The office of the National Security Adviser and the Ministry of Finance gave full approval for the purchase of N255 million two armoured cars for aviation minister, Stella Oduah; but both offices were misled by Coscharis Motors, the supplier of the cars, into believing the cars were meant for last year’s National sports festival in Lagos.
While the National Security Adviser, Sambo Dasuki, approved the importation of the security vehicles and issued the End User certificate without knowing they were meant for Ms Oduah; finance minister, Ngozi Okonjo-Iweala, approved a huge waiver of import charges totalling N10.1 million.
Insiders in the office of the NSA had exclusively told this journal that the office did not approve any end user certificate for armoured cars procured for either Ms. Oduah and the Nigerian Civil Aviation Authority, NCAA.
In official correspondences, it appeared both officials were led to believe the two cars, which in fact were for Mrs Oduah, were required by the Lagos state government as part of 300 cars needed for the 2012 National Sports Festival hosted by the state, according to testimonies at Wednesday’s hearing of the House aviation committee investigating the car scandal.
Lawmakers fumed at the deceitful scheming by the car supplier which swindled Nigerians of millions and breached Nigeria’s customs and security regulations but went without detection by the NSA or the finance ministry.
Details of how Coscharis used the Lagos sports festival as a cover to deliver the armoured cars for Ms. Oduah were first provided by the Nigerian Customs on Wednesday.
A deputy comptroller general, Manasa Jatau, the Customs could not act against the importation or charge any fee because it was provided the clearances obtained from the two key offices that should grant approval.
“The importers did not refuse to pay duty. They had a waiver,” Mr Jatau said.
Mr. Jatau did not say why Coscharis was allowed to continue to import cars with a clearance granted it for the sports festival that ended in 2012.
The Lagos state government had applied to President Goodluck Jonathan-as only the president has the powers to grant waivers-through the finance minister, seeking concessions for “300 units of BMW, Ford, Land Rover, Range Rover, Lexus, Mercedes, Escalade, Jaguar, and Buses” for the sport festival.
In her approval of November 12, 2012, signed on her behalf by Rose Maranzu, the director, revenue, Mrs Okonjo-Iweala conveyed the “approval of Mr President and Commander-in-Chief to Lagos state government for waiver of import duty, Value Added Tax, ETLS, CISS and other port charges….” on the cars.
But in what is clearly an unethical business practice, Coscharis proceeded to hide under the cover of the waiver granted it for the sports festival to sneak in armoured vehicles for the aviation minister and other clients.
The shocking revelation of what appears the car supplier’s swindling tactic has added a new twist to a controversial transaction that has infuriated Nigerians for more than two weeks.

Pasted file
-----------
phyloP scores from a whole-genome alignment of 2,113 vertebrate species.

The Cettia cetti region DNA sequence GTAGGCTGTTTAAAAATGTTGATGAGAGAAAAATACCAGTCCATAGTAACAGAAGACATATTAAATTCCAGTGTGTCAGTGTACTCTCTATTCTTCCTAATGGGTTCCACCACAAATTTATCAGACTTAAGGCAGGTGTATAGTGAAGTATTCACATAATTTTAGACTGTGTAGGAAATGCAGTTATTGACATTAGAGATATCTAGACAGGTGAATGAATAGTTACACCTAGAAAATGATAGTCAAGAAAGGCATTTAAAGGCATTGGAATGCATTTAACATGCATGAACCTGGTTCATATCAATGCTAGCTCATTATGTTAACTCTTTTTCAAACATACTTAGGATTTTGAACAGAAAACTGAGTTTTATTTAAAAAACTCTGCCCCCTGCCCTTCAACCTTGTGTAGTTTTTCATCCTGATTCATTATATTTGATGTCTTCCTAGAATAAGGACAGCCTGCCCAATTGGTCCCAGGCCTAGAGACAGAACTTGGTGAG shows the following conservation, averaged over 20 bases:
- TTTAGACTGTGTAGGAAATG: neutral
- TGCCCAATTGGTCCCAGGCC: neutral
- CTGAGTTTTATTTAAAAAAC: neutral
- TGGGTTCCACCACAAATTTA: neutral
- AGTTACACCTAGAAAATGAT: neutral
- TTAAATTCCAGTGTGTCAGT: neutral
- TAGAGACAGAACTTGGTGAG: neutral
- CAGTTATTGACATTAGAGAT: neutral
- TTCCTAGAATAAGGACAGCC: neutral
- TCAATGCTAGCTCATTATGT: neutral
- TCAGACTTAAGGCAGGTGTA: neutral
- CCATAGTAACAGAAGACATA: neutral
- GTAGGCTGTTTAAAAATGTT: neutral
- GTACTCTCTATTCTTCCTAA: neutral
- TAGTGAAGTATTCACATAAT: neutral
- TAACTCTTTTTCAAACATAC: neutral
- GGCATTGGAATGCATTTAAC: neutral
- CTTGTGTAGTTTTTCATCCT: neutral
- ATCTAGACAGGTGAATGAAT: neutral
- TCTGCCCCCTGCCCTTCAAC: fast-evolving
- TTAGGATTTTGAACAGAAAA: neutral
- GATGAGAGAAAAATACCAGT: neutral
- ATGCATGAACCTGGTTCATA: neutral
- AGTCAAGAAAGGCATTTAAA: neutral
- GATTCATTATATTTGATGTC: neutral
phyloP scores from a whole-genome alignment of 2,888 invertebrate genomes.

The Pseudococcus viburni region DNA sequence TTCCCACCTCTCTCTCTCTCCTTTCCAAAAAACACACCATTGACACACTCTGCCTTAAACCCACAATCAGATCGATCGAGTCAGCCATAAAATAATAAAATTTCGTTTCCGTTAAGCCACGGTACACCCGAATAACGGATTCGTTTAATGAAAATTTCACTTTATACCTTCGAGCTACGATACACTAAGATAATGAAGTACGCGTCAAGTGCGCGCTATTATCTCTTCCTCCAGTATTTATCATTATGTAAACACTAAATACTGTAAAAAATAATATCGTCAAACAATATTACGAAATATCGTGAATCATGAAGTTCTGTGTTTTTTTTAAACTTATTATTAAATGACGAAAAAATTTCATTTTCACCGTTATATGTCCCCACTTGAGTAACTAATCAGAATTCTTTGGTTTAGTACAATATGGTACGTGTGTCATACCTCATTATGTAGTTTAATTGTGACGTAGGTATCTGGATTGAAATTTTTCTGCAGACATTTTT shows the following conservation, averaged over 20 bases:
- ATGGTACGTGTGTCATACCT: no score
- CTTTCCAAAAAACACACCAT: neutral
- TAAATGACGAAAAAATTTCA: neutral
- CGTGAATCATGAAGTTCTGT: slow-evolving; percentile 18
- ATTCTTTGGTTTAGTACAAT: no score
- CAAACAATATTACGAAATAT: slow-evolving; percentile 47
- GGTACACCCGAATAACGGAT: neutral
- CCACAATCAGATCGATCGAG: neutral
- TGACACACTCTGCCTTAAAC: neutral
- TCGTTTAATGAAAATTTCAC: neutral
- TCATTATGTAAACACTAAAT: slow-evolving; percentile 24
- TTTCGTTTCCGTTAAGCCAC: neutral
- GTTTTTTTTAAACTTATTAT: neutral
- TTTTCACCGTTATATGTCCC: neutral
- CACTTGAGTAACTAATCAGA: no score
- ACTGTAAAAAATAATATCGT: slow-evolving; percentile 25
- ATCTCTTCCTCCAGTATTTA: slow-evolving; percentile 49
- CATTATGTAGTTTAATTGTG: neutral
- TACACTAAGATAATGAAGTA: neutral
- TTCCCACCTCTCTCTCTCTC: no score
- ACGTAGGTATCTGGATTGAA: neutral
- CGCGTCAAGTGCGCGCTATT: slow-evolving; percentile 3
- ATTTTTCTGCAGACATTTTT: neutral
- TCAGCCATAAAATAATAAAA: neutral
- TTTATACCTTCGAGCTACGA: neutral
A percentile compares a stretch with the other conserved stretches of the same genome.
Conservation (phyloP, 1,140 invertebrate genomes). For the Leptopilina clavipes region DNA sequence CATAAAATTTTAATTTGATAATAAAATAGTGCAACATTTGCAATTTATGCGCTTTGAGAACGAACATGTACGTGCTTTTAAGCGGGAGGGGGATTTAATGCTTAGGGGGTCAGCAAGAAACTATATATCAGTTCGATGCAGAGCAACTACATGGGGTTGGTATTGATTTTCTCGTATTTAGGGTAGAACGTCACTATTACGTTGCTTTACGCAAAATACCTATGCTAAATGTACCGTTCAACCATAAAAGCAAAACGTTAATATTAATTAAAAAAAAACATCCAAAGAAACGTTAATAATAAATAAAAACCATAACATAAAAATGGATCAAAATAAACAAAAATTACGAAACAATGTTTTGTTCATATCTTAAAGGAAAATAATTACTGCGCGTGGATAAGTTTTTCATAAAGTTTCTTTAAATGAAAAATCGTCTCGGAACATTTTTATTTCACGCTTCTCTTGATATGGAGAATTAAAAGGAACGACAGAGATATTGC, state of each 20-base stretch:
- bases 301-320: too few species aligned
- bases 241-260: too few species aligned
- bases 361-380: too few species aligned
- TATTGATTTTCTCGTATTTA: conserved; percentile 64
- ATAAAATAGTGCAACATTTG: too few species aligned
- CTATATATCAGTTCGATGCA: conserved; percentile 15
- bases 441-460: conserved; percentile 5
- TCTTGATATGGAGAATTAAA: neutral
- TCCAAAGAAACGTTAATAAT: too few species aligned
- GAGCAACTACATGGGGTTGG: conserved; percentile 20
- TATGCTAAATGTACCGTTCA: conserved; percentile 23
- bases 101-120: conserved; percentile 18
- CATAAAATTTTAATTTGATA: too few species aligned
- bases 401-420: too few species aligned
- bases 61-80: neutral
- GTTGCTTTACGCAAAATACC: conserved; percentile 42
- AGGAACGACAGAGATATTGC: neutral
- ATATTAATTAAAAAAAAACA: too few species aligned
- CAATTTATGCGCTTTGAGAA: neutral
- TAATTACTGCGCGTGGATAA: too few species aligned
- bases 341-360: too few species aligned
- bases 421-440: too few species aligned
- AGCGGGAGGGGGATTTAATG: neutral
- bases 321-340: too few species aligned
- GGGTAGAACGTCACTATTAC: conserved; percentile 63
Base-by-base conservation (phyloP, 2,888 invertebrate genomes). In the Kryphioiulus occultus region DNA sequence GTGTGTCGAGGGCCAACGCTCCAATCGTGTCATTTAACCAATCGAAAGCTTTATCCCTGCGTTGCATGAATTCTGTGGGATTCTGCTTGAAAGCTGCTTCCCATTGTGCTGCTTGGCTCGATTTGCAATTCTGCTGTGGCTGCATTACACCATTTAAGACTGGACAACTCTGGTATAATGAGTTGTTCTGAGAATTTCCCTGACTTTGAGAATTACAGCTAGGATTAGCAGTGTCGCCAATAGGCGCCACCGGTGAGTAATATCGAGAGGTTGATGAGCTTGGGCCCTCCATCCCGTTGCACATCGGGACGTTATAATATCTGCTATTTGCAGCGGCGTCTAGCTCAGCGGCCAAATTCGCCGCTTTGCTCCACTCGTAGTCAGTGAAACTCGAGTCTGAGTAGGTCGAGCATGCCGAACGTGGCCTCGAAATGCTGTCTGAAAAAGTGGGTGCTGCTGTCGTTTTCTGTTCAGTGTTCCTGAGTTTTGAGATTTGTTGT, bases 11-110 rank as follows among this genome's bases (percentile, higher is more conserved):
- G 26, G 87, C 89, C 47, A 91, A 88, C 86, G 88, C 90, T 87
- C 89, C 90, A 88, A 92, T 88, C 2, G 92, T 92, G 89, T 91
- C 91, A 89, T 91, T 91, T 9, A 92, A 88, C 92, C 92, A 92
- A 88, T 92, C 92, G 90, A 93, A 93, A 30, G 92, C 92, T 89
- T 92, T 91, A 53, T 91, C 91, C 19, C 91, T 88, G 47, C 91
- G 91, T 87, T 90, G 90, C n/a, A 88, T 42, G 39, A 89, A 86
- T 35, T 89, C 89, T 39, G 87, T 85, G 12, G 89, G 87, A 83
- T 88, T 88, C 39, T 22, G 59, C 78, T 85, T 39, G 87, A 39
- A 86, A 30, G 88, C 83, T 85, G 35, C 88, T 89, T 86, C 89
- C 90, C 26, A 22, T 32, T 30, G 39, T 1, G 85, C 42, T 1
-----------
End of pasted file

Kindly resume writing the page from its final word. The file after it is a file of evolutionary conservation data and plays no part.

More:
It also underscored just how effectively government machineries can help spot violations if well utilized. In this case the finance ministry and the NSA missed the signs of abuse by Coscharis.
Cosmas Maduka, the chief executive and founder of Coscharis Motors, said Lagos state came into the mix through what was not an unusual arrangement.
During public events such as the sports festival, he said, governments often reach out to private businesses such as Coscharis, seeking partnership and sponsorship. For the sports festival, held November, Lagos state government needed cars, and Coscharis was willing to help with hundreds of them to be returned after use.
The condition was for the government to provide waiver for the company to import new cars as replacement for the ones used. The used cars will then be sold off immediately they are returned.
The letter from the Lagos government to the ministry of finance for waiver was in keeping with that commitment.
As it turned out, the memo provided a cover for the two armoured cars for Stella Oduah-the Nigeria Customs service said the armoured cars were actually three.
At the hearing Wednesday, the car firm, Coscharis came under a barrage of criticism from lawmakers despite its claim it followed all rules, and did not inflate the cost of the armoured cars as widely believed.
“To the best of my knowledge, we followed all due process. We were interviewed by SSS. We were interviewed by the National Security Adviser. Every due process by law was followed,” Mr Maduka said. “We do business with morality.”
He said attacks on his company, and the entire controversy over the car deal were “politically motivated.”
The company’s claim that its price was fair, was deflated by a member who said he received a quote for the same car from an American firm at nearly half the price.
The committee also accused Coscharis of possibly importing fairly used cars, saying the cars its members inspected at on Tuesday were different from those listed in the series of communications between Coscharis and the Nigeria Civil Aviation Authority, NCAA.
But the firm said since it did not inspect the cars with the House members, it cannot say whether that was the car they delivered to NCAA. The NCAA too could not explain the disparity.